of only after the war, a deliberate deception on the part of
Himmler. We did not have anything to do with the men of the
concentration camps and the guard personnel.

Q. It is not quite clear, witness, just what you meant when
you said "to release them from military service." Will you
explain that in more detail.

A. All persons who served at home and in the police had to
be relieved of military service in the Wehrmacht by the
Wehrkreis district commander in order to carry out their
police tasks. That did not apply when all the units of
guards were designated as Waffen SS, for these were a part
of the Wehrmacht. In the main offices in Berlin these units,
in order to differentiate, were designated "nominal Waffen
SS." But all this I learned here later.

Q. The prosecution asserts that the Waffen SS was only a
part of the whole SS organization, and that as such, it was
needed for the carrying through of the total criminal
conspiracy. Please comment on this.

A. I believe that it can be seen from all my testimony that
the Waffen SS was a completely independent unit and
connected with other organizations only through the person
of Heinrich Himmler. This separation of the various branches
undoubtedly intensified itself during the war. Therefore, we
could not have harboured criminal plans with the others or
participated in carrying them through.

Q. You, in fact, felt yourself to be a part of the Army?

A. We were completely incorporated into the Army, and the
designation "fourth branch of the Army," although it was not
officially sanctioned, did apply basically.

Q. Apart from the accusation concerning the concentration
camps, the prosecution further asserts that the Waffen SS,
on the basis of its training, was a particularly cruel
military tool, and that is to be shown, allegedly, by the
participation of the Waffen SS men in the evacuation of the
Warsaw Ghetto, and, says the prosecution, in the violations
of International Law such as the murder of prisoners of war.
Is that correct?

A. I already testified, yesterday, that our training was not
directed to that end. Our method of fighting was supervised
and ordered by the Army, and we did not gain prestige
through cruel methods. The commanders who had personal pride
in leading a clean fighting unit against the enemy saw to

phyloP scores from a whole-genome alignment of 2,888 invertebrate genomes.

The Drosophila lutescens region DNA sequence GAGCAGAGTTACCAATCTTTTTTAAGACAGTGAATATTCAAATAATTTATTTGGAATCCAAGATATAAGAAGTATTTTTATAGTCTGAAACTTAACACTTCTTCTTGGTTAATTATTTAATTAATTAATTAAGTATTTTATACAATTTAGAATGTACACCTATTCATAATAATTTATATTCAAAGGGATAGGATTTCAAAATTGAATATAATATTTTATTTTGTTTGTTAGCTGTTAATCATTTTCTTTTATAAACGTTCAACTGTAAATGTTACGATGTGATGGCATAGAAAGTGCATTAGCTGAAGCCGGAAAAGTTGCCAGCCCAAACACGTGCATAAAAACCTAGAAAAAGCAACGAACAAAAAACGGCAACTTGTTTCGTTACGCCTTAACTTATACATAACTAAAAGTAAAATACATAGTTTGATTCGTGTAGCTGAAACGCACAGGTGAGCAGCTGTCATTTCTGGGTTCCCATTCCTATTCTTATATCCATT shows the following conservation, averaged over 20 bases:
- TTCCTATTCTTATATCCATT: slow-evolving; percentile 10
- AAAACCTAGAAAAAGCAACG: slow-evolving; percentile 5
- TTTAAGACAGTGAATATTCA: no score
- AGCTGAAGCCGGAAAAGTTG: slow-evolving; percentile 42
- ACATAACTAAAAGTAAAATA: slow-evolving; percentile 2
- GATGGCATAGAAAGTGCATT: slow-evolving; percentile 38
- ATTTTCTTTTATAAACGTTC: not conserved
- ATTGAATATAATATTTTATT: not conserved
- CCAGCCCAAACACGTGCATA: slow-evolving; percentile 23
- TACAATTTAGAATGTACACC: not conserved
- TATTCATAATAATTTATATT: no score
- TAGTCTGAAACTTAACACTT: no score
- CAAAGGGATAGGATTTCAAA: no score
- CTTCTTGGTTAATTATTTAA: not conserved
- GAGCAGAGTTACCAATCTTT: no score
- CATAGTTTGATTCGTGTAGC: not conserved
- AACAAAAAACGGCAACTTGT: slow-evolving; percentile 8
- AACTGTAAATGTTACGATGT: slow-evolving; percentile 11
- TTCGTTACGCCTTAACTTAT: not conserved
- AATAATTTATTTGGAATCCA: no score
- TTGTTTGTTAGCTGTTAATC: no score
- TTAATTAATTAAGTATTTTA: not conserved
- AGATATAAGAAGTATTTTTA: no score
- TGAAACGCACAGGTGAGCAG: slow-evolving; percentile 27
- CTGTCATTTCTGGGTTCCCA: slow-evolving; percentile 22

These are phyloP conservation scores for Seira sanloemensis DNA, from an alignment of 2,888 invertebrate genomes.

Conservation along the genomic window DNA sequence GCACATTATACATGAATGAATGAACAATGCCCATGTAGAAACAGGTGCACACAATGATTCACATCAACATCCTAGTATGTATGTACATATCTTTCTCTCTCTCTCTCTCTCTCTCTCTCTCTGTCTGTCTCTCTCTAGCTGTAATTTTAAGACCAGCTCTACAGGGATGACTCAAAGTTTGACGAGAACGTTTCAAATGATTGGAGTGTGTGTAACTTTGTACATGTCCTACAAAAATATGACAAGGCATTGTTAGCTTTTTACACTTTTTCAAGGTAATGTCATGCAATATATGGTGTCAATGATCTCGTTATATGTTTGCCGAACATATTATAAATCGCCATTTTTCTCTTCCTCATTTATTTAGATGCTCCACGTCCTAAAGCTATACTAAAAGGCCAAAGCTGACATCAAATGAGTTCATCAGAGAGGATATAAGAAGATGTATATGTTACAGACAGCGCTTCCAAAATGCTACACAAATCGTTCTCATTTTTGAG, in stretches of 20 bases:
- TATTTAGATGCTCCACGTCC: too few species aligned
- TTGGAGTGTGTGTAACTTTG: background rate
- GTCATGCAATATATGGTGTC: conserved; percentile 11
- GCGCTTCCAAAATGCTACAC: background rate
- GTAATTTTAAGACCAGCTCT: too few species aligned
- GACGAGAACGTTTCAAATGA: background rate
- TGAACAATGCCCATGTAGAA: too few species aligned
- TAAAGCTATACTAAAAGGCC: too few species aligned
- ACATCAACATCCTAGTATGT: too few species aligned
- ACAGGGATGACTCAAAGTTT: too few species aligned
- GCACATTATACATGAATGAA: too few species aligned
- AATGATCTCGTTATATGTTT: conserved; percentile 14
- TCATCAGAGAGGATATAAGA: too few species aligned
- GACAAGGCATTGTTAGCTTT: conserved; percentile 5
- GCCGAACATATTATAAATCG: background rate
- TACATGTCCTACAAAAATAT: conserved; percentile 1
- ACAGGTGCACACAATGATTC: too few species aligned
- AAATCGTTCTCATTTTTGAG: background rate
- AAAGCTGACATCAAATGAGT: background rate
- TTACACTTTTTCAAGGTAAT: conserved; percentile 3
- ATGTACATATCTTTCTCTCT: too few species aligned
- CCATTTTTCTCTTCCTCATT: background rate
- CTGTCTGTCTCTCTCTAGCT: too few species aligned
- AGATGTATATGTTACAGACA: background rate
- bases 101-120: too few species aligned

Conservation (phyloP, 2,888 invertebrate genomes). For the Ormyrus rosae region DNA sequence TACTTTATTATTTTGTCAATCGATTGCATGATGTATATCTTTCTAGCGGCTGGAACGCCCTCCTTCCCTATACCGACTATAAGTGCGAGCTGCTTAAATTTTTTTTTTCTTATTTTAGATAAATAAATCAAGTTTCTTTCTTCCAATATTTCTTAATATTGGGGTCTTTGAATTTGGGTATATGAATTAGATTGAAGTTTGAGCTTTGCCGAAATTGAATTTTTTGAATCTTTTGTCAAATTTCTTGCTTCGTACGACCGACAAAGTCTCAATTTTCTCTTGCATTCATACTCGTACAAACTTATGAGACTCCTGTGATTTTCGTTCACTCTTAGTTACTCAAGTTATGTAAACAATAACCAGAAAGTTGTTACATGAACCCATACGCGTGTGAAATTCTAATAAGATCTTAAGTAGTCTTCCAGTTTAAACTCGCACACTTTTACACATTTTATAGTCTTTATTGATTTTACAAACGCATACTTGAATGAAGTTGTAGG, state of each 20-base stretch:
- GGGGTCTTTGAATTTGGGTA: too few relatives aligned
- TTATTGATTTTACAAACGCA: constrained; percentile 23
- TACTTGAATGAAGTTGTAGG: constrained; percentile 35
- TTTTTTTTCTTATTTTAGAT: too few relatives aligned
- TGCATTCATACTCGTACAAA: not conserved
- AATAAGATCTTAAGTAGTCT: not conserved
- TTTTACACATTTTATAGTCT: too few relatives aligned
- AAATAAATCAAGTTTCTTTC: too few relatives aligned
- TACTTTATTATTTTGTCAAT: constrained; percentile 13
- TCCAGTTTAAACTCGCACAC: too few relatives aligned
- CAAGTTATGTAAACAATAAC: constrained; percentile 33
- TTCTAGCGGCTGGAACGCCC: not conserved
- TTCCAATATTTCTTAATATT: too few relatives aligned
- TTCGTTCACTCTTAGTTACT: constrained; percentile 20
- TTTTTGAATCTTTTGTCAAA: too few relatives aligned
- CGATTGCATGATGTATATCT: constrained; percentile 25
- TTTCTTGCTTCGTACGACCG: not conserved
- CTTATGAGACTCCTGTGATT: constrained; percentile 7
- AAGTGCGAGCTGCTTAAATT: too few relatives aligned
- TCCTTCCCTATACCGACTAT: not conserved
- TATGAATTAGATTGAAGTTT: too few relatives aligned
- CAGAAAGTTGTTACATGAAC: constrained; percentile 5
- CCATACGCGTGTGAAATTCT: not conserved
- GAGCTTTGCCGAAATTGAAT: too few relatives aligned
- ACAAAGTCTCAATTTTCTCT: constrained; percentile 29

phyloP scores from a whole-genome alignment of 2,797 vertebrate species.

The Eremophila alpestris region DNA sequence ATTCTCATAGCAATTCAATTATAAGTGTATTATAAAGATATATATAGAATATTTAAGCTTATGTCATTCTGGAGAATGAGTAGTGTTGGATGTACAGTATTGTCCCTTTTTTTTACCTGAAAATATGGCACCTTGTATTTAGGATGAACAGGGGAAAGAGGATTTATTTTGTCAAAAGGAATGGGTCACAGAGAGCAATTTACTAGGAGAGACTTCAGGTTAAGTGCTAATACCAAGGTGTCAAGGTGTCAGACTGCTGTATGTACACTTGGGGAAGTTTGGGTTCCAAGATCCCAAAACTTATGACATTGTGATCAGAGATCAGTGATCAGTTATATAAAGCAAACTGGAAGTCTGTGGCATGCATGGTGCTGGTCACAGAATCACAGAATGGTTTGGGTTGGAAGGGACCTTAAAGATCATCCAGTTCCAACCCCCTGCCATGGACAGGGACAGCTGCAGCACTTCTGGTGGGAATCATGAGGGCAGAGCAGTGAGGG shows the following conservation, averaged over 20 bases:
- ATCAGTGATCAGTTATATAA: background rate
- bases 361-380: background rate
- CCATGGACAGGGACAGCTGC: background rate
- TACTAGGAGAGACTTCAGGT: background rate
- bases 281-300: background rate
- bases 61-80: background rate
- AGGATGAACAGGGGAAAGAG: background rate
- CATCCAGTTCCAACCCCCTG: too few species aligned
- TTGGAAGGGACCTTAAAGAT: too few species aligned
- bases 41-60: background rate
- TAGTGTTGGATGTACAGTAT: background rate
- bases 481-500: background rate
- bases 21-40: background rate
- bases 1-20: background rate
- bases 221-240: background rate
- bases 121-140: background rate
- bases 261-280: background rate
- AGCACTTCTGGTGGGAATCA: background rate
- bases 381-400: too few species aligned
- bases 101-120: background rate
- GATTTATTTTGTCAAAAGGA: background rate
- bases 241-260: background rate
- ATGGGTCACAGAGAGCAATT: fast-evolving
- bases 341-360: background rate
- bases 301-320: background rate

that. I only learned here of the participation of small
units of the Waffen SS in the evacuation of the Warsaw
Ghetto or in the executions which took place in Bohemia and
Moravia. This can only be a question of small parts of
replacement units which were temporarily subordinated for a
brief period of time.

Unfortunately, during my arrest I heard of two trials
against members of the Waffen SS. One of these proceedings
has not been concluded as yet, and in my own mind, I cannot
quite determine my attitude.

Q. You mean the killing of prisoners?

A. Yes. These incidents are not the results of training, but
rather the failure of individuals, nervous breakdowns when
in difficult positions in enemy territory. But these
accusations should not be generalised. Even if there had
been ten instead of only two cases, the ratio, as applied to
the entire membership of the

                                                  [Page 301]

Waffen SS of a million men, would be one case to every
100,000 men. Such incidents are the results of the
intensification of combat on the ground and in the air
during a long war; incidents which have occurred on both
sides and will continue to occur. You cannot hold the bulk
of the Waffen SS responsible.

Q. What effect did Heinrich Himmler actually have on the
internal attitude of the members of the Waffen SS?

A. Heinrich Himmler, most assuredly, tried in peace time to
exert his influence on the small special units. During the
war this was practically impossible. He did not address
troops of the Waffen SS. On occasion he did talk to some